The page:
The first Super Bowl I ever saw (on TV, of course) was SB IV, played in 1970 by the Minnesota Vikings and the Kansas City Chiefs. The Vikings were prohibitive 12- 1/2 point favorites but the Chiefs upset them 23-7 thanks to the genius of Hank Stram. I clearly remember watching that game as KC negated the fierce pass rush of the Vikings Purple People Eaters while their own defensive front line dominated the undersized Viking OL.
What I also remember is that the Super Bowl in those days was not such a big deal.
In fact, the same could be said about pro football circa 1970. It was big but nowhere near as big as it is today. Baseball then was truly America’s sport, commanding at least as many followers as pro football. For one thing, the sporting audience was almost exclusively male and this was even more true of football fans. Baseball was for families but football was for men.Televised games concentrated exclusively on what was happening on the field; there was nothing to engage the interests of the fairer sex. In time , some women got interested in the game because of their husbands/ male friends but female viewership only took off when Super Bowl ads became an art form sometime in the nineties. That is when women and even children found something that they could watch even if the game itself was of no interest. Today, women make up more than a third of the audience for an NFL game.
I also think the timing of the Super Bowl was fortuitous. After the excitement of Christmas and the New Year, there is a long bleak period until Easter. With most of the country locked indoors by winter weather, there is nothing much happening and people need something to excite them. The manufactured sentimentality of Valentine’s Day just doesn’t fit the bill. Enter the Super Bowl … a time to party, get together with friends and have fun. What could be finer?!! Is it any wonder that Super Bowl Sunday is like a secular holiday, one that all kinds of people participate in ?
In a very perceptive article in the Sunday Times, David Carr writes that events like the Super Bowl, the Oscars and the Grammies are what bring us together. With an increasingly diverse population, divided not just by ethnicity, but by politics ( red states, blue states), residence ( city dwellers, suburbia, the hinterland), economic status( haves and have-nots and everything in between ) and vocation ( white-collar, blue collar) we do not have as much in common as we used to. Church is not a unifying factor because we are more diverse now, and anyway religion has become mostly a private observance; organized religion is on the decline. One also has to factor in the increased mobility, often dictated by the need to find a job. There are few stable, set neighborhoods where everybody knows everybody. In any case, working the long hours that most of us do, we have very little time for socialization. Free time is spent with the family or in solitary pursuits like web surfing, playing video games or watching TV. Which of us has not experienced being in a social gathering where everyone present was locked in his own private world , glued to his or her laptop ? We just don’t talk to each other as much as we used to.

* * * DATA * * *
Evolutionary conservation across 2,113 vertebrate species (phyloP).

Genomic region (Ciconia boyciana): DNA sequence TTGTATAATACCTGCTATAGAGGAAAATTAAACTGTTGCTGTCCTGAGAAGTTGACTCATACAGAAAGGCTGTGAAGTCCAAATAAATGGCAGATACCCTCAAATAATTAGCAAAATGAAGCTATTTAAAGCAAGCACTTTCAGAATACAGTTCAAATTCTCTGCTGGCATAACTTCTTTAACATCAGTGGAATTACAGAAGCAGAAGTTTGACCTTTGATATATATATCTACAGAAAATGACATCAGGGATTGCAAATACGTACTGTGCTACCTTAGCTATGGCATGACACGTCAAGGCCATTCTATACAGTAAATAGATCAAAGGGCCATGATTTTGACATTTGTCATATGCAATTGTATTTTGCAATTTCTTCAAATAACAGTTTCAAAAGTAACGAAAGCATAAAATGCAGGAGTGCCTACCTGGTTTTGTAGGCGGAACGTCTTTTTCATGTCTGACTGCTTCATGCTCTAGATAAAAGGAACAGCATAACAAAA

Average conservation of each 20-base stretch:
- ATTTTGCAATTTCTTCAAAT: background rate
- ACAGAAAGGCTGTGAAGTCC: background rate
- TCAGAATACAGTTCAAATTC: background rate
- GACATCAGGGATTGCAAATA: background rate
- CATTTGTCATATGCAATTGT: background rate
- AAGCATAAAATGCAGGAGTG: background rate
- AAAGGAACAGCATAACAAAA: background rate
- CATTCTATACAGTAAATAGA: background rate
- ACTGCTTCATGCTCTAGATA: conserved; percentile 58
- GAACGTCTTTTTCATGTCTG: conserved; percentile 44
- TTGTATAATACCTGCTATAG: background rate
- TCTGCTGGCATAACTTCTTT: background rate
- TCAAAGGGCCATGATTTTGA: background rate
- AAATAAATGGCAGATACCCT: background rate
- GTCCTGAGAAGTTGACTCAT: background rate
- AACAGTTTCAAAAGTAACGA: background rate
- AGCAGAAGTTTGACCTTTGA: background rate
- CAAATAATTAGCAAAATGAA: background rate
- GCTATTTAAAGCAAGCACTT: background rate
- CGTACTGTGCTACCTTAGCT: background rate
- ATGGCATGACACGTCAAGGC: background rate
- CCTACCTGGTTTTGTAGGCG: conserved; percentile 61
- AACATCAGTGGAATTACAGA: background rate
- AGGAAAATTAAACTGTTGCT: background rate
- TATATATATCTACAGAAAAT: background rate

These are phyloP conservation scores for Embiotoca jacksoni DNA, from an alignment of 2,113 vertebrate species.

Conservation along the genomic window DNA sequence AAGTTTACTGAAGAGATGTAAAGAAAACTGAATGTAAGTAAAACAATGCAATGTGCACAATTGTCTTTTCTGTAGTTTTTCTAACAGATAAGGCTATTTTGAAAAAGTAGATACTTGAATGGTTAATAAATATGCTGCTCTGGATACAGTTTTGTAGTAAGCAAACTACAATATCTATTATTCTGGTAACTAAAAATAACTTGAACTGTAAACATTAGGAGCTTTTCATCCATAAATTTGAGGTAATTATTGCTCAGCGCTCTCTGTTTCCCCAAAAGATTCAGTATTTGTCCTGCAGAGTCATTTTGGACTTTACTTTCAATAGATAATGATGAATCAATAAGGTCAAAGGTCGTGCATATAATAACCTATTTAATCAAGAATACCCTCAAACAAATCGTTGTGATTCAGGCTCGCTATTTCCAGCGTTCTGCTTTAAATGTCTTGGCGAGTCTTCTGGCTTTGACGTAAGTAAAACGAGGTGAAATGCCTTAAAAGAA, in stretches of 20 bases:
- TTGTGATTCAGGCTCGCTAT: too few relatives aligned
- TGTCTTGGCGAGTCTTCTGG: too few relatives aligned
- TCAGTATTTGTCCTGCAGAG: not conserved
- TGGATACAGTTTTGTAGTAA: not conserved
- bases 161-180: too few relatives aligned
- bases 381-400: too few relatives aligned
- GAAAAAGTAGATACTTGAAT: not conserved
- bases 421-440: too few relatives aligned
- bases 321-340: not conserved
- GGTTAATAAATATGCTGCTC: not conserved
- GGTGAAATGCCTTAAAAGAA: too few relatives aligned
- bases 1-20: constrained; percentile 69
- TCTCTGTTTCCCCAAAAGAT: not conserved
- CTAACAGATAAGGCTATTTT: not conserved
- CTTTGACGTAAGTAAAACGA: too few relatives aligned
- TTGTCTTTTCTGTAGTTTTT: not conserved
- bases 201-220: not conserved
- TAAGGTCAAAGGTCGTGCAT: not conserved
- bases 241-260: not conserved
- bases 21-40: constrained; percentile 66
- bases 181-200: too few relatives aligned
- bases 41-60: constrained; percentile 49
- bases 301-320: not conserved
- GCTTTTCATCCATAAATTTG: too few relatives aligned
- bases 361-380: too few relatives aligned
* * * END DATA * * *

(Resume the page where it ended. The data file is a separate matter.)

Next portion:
As Carr puts it “At this time of atomization, in which we all wind up in the hobbit holes of our special interests, big live TV fulfills a need we have to have something , anything, in common.” We have “ a deep hunger for the common experience ” because we need to have things that we can talk about, discuss.
Carr makes a compelling case when he points out that , even as network ratings have fallen 29% over the last decade, the Grammy awards show has gained 6 million viewers, NFL games average 20.3 million viewers and 34 of the 35 most watched events were NFL games. The Super Bowl, sports in general, the Oscars and the Grammies were always subjects of conversation but they have assumed increasing importance as things that interest us all , even as other areas of our lives diverge.
This may seem sad as we hark back to earlier times when there were more things that we had in common with each other, and social discourse was not dominated by sports and TV. However, this is what is happening all over the world. In other countries, the sport being discussed may be soccer or cricket rather than ” football”, the TV shows being discussed may be different but… sports and TV are the main topics of conversation. In an increasingly diverse world, people everywhere are reducing their social contacts as they withdraw into their private worlds. It is inevitable and there is nothing we can do about it .
Well , actually there is something we can do on a personal , individual level.
We can try to reach out more to people we like, that we think are compatible . We can try to get together with them and really talk with them about things that interest us, not about sports and TV, about what is important to us and not about celebrities. Retired people are the ones who can best do this since they have the time and they have experienced more of life. Those in retirement communities have an even greater advantage since they are among people similarly inclined or situated. Tomorrow, we close on our house in one such community and this will be one of my objectives.
You can do it too; no need to wait till you retire.